Since our journey began in this country, parents of Black and brown children have had very frank and often chilling conversations with their offspring about encounters and interactions with law enforcement. While many police officers honor their code; others wield their power by brutalizing, terrorizing, murdering and wreaking havoc throughout communities of color.
In his two-hour PBS documentary, “The Talk- Race In America” veteran filmmaker Sam Pollard tackles police and race relations across the United States of America. Through six different segments, Pollard looks at a diverse number of perspectives from various communities as well as the police themselves, showcasing what has so deeply divided us while trying to determine how we can begin to change the narrative.
Pollard also speaks with well-known figures in our society including, rapper Nas, actress Rosie Perez, and director John Singleton, each whom have had their own personal and unforgettable encounters with law enforcement. Ahead of the film’s premiere, I sat down to chat with Sam Pollard about constructing this story and what we can tell our children as we move forward.
Aramide Tinubu: Hi Sam, how are you?
Sam Pollard: Doing good Aramide, how are you?
AT: Fine, thank you. Thank you so much for taking the time to speak with me about “The Talk.”
SP: My pleasure.
AT: You’ve worked on everything from “Eyes on the Prize,” to “American Masters” for Zora Neale Hurston and August Wilson, so you’re a master storyteller, especially when it comes to capturing the African American experience. So, how did you get the idea to do “The Talk?”
SP: Well, you know the idea really came from CPB, the Corporation for Public Broadcasting. They felt they wanted to do something that looked at this conversation that parents of color have with their children about what happens when they interact with the police, and they wanted to look at it from all perspectives. They approached WNET about wanting to do a two-hour film and Academy Award nominee, Julie Anderson put me on this as the supervising producer. So that’s how I got involved. However, I’d like to say this, as a person of color who has been making documentaries for over thirty years, it’s been one of my main responsibilities that all of the films I do, be it “Eyes on the Prize,” or “August Wilson,” or “Rise and Fall of Jim Crow;” that we present the African American experience, because a lot of people don’t understand that’s American history also.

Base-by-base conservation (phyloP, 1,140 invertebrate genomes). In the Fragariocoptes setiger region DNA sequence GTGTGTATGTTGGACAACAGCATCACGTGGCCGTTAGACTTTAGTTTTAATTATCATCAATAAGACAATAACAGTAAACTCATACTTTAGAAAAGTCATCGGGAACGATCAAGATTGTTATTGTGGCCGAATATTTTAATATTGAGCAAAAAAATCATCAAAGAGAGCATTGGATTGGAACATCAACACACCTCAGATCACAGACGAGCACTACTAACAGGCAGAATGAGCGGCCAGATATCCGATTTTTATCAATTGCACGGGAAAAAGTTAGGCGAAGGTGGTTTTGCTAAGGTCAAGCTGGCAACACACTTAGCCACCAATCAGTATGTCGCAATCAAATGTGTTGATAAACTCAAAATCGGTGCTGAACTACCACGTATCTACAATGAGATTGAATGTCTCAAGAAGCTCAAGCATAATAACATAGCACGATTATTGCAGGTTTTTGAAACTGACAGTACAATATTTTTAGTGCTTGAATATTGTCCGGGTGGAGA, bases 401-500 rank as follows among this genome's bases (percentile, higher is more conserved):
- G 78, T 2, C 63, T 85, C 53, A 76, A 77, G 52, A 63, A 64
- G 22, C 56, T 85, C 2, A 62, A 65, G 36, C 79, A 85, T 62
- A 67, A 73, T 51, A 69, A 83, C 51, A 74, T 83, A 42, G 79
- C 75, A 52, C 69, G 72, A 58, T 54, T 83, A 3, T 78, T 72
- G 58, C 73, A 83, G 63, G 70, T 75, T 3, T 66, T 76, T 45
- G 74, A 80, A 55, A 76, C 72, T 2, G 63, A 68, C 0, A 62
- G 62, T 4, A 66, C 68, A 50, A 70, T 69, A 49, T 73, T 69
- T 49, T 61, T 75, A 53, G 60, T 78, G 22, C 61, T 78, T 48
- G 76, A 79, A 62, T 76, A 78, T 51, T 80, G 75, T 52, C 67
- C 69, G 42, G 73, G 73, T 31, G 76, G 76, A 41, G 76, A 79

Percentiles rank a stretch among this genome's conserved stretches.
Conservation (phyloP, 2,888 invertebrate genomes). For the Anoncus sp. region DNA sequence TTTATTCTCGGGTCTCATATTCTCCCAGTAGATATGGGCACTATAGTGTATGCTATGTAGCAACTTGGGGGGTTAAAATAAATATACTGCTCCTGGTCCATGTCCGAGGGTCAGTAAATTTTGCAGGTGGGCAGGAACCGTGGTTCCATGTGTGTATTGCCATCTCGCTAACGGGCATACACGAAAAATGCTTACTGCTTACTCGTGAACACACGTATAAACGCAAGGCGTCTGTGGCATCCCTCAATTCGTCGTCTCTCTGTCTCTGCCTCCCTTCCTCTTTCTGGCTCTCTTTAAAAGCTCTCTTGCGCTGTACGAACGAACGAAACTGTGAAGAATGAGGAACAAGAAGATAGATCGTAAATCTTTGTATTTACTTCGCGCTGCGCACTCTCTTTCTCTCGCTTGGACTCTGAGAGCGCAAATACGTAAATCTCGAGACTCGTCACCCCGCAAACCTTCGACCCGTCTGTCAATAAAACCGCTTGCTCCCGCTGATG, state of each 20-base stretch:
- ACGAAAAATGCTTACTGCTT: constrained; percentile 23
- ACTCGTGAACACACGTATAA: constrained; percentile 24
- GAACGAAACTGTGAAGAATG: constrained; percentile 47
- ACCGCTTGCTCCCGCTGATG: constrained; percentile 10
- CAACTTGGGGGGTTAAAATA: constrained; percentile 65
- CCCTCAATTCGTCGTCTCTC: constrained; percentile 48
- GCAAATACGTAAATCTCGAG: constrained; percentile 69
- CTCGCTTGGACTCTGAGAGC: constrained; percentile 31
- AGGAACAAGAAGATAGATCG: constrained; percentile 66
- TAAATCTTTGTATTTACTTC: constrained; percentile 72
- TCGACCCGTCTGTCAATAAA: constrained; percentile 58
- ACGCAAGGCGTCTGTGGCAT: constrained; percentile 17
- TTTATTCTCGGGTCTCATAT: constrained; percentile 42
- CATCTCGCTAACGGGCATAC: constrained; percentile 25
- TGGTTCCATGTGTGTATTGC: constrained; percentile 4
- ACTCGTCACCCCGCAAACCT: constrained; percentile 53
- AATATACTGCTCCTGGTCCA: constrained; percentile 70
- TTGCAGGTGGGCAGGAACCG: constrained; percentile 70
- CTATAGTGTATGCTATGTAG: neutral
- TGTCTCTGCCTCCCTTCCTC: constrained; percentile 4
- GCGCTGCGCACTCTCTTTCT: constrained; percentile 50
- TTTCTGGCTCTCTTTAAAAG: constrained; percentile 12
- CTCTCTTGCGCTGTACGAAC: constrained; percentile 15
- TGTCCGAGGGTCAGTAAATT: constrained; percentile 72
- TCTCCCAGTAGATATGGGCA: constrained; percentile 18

AT: That’s very true. For me, “The Talk” felt like a very different type of documentary for PBS. It had a very different tone, and what I really loved about it was the overarching, all-encompassing view across the country on police violence from different perspectives. We heard from the Latino community, the Black community, and you even looked at the police. So how did you tackle the different segments? How did you decide which stories you needed to tell?
SP: Well, Julie [Anderson] and I, both felt it was important to do a broad spectrum of looking at this story and looking at the complications of the story. We not only wanted to do it from the perspective of the people in the community, but we wanted to get the perspectives of law enforcement too. We felt it was important that we had stories that sort of touched on different areas. So, we had our associate producers, and our researchers do extensive amounts of research. In searching for those stories, part of this process is just getting down to a story that we think would be the most appropriate and then start making the film. And that’s where we came up with the different types of stories. We had the story of the police academy in South Carolina, that’s trying to make sure that their police officers understand how they need to be able to interact with the people in the community. That was one important story that we felt that we needed to do. We wanted to do a story about this organization called the Ethics Project that was developed by this woman named Christi Griffin. We wanted to look at how people of color felt it was important to get out and talk to white people, people who aren’t from our communities, to understand what we have to deal with every day when we become involved with the police. We wanted to do a story that looked at the Latino perspective. That’s why we found the story of Oscar Ramirez who was killed out in California. So, we were trying to make sure that we didn’t just become very narrow-minded in how we wanted to approach and be approached in telling this story.
AT: You talked about the extensive research that went into making the film. What was that process like, and how long did that take before you actually began filming?
SP: Well, we started the process in October of 2015. Then, as we did the research we started to reach out to different producers who we thought might be a good fit for the stories we wanted to do, and we brought them on in January 2016. We didn’t really start any actual production until March of 2016. So it was five months of pre-production before we actually went out into the field.
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